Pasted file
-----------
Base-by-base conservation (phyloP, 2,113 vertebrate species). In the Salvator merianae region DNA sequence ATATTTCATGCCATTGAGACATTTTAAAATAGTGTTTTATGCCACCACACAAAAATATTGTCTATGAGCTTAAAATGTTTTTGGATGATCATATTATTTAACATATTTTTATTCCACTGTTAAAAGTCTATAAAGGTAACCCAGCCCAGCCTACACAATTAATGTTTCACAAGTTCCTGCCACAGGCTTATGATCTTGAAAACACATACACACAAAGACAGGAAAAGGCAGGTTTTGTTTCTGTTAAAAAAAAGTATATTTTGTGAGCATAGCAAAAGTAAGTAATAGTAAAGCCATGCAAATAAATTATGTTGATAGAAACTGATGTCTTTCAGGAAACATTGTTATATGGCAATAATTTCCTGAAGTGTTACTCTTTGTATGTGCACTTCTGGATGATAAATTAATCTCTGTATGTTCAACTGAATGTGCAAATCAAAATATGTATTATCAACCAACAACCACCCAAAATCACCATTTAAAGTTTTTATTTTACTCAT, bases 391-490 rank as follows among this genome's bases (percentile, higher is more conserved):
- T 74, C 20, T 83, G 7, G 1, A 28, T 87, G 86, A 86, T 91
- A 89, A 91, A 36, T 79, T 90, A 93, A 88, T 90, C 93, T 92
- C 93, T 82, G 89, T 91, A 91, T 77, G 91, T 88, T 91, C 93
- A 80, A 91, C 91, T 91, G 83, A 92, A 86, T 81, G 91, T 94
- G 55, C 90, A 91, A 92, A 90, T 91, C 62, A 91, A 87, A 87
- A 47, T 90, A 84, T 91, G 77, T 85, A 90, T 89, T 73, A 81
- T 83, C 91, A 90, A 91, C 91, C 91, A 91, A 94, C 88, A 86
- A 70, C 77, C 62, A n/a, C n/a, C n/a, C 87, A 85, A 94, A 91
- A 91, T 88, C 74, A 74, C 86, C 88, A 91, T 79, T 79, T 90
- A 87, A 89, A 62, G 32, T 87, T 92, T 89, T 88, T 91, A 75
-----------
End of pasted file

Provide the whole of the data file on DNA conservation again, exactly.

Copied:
Base-by-base conservation (phyloP, 2,113 vertebrate species). In the Salvator merianae region DNA sequence ATATTTCATGCCATTGAGACATTTTAAAATAGTGTTTTATGCCACCACACAAAAATATTGTCTATGAGCTTAAAATGTTTTTGGATGATCATATTATTTAACATATTTTTATTCCACTGTTAAAAGTCTATAAAGGTAACCCAGCCCAGCCTACACAATTAATGTTTCACAAGTTCCTGCCACAGGCTTATGATCTTGAAAACACATACACACAAAGACAGGAAAAGGCAGGTTTTGTTTCTGTTAAAAAAAAGTATATTTTGTGAGCATAGCAAAAGTAAGTAATAGTAAAGCCATGCAAATAAATTATGTTGATAGAAACTGATGTCTTTCAGGAAACATTGTTATATGGCAATAATTTCCTGAAGTGTTACTCTTTGTATGTGCACTTCTGGATGATAAATTAATCTCTGTATGTTCAACTGAATGTGCAAATCAAAATATGTATTATCAACCAACAACCACCCAAAATCACCATTTAAAGTTTTTATTTTACTCAT, bases 391-490 rank as follows among this genome's bases (percentile, higher is more conserved):
- T 74, C 20, T 83, G 7, G 1, A 28, T 87, G 86, A 86, T 91
- A 89, A 91, A 36, T 79, T 90, A 93, A 88, T 90, C 93, T 92
- C 93, T 82, G 89, T 91, A 91, T 77, G 91, T 88, T 91, C 93
- A 80, A 91, C 91, T 91, G 83, A 92, A 86, T 81, G 91, T 94
- G 55, C 90, A 91, A 92, A 90, T 91, C 62, A 91, A 87, A 87
- A 47, T 90, A 84, T 91, G 77, T 85, A 90, T 89, T 73, A 81
- T 83, C 91, A 90, A 91, C 91, C 91, A 91, A 94, C 88, A 86
- A 70, C 77, C 62, A n/a, C n/a, C n/a, C 87, A 85, A 94, A 91
- A 91, T 88, C 74, A 74, C 86, C 88, A 91, T 79, T 79, T 90
- A 87, A 89, A 62, G 32, T 87, T 92, T 89, T 88, T 91, A 75